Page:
We're not inclined to spend a lot more time bringing attention to the report or detailing their fundamental misunderstandings of how charters operate in Wisconsin (and nationally), but the report tries to make the claim that school closures are evidence of financial mismanagement or waste in charters. However, we do think it’s worth exploring this idea of charter closures more in depth.
First, some background. Charter schools are meant to be public schools that are granted autonomy from the district in exchange for being held accountable for achieving the results laid out in its charter contract. “Accountable” in this case means being allowed to continue to operate the school. School closures are obviously not an ideal scenario. It would be great if all schools—district, charter, or private—were effectively meeting the needs of students and families, but in the absence of that, charter schools have agreed with their authorizer to not operate when they are not living up to those ideals.
So what does charter school closure look like in Wisconsin, and can we come to any conclusions about chartering from these closures?
Between 1998-2013, there were 155 charter school closures in the state. Over 95% of those closures came from school districts that were operating those schools. It’s worth to note, however, that many of these district charter schools did not “close” in the traditional sense- they continued to operate as traditional district schools, or merged with another school, or became an academic program within another existing district school. In fact- that’s the single biggest reason for district school closures over that time period; over a third of those “closures” are actually schools that just changed from charter status to district school status.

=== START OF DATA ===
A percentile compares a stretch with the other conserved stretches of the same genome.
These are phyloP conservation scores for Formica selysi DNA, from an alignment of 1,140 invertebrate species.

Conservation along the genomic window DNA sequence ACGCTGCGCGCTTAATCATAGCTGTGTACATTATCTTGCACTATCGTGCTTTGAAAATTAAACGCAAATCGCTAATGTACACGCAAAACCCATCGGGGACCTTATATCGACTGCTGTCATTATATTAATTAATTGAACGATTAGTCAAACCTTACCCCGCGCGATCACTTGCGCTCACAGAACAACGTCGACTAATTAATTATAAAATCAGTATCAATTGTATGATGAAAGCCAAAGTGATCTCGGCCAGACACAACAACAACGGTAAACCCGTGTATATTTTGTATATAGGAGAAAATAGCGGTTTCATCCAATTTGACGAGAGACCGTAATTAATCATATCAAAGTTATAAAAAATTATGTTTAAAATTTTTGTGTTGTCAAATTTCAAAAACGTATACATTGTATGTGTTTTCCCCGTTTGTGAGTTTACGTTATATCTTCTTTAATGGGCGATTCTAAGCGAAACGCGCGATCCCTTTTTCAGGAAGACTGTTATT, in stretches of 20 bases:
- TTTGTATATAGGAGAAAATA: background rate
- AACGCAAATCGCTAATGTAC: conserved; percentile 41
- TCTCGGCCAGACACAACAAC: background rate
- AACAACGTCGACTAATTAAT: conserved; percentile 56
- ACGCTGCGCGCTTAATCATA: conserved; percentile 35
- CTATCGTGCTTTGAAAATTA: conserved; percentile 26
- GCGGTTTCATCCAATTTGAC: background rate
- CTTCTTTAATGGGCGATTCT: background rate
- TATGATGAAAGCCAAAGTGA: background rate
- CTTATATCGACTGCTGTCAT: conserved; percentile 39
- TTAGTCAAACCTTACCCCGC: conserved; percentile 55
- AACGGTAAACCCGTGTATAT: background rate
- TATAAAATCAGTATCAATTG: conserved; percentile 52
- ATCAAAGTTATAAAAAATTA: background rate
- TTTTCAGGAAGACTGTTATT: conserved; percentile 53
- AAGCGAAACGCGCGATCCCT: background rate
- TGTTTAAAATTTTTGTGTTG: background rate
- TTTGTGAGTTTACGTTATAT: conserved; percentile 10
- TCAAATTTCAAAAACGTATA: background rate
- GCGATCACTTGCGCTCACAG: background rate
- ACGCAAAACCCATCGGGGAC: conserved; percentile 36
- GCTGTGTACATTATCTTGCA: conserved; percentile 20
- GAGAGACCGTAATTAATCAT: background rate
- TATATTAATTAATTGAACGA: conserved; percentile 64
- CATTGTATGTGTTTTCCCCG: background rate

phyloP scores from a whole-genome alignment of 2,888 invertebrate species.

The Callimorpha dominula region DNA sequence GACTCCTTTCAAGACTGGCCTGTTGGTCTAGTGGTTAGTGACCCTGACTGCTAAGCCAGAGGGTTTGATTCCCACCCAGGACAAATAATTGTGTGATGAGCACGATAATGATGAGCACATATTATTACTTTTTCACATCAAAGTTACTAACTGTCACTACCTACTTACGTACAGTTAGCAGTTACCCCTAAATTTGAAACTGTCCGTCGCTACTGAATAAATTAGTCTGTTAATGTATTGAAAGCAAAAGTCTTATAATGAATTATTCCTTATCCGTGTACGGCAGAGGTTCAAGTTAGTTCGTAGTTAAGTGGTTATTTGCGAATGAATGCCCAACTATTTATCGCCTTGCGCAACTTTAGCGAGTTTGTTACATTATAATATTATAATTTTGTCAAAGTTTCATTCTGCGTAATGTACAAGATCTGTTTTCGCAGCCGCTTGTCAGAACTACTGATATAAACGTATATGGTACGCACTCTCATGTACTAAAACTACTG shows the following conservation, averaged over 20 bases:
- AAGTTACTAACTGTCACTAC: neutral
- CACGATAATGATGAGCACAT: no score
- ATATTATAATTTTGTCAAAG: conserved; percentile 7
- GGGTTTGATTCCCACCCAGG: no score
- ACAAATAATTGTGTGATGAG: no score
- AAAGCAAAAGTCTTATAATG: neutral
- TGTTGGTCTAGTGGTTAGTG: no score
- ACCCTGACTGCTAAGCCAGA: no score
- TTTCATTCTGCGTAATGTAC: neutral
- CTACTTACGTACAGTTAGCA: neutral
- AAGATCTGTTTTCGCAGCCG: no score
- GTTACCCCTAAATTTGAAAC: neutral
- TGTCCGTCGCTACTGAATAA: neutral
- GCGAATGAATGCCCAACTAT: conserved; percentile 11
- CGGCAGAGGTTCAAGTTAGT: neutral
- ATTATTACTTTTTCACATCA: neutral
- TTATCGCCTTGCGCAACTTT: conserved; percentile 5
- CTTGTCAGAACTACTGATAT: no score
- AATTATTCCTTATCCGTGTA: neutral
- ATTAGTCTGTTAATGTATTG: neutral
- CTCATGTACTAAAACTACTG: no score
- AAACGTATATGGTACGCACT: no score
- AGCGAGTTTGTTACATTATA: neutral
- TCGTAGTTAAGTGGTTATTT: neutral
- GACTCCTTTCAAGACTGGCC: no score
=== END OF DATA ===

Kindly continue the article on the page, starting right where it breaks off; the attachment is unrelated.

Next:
Wisconsin Charter School Closure Reasons, 1998-2013:
Authentic accountability is crucial to the success of public charter schools, and it’s something our independent authorizers and their schools absolutely take seriously. These data support the case for expanding independent quality authorizing of charters rather than districts managing a portfolio of “charters.” The academic results from independent charter schools also support the case for independent authorizers.
Independent public charters continue to lead the way in our city for academic performance, but also are highly accountable and transparent school communities that should be embraced and given the resources to continue to operate quality programs.
*Data on school closures based on publicly available data from the Department of Public Instruction and analyzed by the National Alliance for Public Charter Schools.